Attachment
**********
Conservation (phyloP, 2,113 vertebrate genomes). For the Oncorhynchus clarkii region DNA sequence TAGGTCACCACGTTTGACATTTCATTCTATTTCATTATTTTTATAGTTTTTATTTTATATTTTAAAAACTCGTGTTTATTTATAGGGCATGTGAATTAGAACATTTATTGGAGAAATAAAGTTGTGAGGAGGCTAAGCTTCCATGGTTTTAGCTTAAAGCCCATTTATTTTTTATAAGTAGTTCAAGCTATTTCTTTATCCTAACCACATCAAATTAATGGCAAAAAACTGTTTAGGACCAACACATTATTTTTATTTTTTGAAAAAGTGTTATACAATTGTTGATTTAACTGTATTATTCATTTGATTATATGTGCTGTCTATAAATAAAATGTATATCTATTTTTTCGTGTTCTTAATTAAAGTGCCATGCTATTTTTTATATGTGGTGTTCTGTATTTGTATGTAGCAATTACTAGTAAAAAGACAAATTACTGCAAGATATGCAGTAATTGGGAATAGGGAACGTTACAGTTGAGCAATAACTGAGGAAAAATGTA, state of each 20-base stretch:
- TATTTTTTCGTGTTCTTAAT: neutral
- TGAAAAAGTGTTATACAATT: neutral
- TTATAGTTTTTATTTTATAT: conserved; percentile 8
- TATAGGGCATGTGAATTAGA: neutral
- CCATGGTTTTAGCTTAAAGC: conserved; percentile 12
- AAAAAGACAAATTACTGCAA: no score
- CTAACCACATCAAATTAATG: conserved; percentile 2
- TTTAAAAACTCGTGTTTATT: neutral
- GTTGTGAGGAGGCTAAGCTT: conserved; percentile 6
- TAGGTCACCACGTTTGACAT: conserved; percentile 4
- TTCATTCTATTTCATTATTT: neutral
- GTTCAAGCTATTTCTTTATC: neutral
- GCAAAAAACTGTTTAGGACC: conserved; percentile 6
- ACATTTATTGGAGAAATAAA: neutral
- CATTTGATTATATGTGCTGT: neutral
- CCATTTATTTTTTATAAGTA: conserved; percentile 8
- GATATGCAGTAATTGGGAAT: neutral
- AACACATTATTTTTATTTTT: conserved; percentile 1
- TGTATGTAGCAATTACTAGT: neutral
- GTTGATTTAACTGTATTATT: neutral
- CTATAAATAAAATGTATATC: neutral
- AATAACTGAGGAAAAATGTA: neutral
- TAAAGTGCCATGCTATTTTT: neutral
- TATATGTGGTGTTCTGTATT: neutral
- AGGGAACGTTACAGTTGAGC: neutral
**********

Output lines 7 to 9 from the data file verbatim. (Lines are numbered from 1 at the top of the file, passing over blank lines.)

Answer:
- AAAAAGACAAATTACTGCAA: no score
- CTAACCACATCAAATTAATG: conserved; percentile 2
- TTTAAAAACTCGTGTTTATT: neutral